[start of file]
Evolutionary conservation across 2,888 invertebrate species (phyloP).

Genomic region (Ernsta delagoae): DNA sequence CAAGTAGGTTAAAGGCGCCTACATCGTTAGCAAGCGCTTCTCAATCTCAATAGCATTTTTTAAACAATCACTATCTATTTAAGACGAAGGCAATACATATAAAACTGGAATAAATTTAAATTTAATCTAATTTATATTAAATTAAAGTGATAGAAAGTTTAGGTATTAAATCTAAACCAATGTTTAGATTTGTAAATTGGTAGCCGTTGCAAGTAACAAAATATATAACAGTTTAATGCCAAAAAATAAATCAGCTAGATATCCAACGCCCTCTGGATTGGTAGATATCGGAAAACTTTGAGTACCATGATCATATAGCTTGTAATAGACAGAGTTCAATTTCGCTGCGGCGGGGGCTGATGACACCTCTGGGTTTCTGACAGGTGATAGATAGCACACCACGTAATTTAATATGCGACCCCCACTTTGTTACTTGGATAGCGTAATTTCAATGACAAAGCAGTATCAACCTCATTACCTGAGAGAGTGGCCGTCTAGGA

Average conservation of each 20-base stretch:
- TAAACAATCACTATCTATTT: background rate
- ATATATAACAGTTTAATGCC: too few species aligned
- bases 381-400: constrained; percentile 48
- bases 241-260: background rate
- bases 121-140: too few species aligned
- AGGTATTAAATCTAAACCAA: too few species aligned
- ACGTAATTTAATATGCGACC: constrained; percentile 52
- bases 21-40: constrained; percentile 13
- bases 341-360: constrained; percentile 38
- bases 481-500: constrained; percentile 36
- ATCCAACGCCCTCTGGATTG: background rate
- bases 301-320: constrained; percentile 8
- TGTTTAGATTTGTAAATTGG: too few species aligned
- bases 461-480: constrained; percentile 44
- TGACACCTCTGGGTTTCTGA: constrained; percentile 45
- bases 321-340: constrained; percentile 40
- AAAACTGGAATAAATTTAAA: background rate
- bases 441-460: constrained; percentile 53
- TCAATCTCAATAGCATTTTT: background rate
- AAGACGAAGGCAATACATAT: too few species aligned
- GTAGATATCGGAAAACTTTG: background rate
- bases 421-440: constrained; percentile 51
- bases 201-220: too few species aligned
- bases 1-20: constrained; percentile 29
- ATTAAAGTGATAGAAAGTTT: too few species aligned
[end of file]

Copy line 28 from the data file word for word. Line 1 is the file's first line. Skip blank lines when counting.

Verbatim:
- ATTAAAGTGATAGAAAGTTT: too few species aligned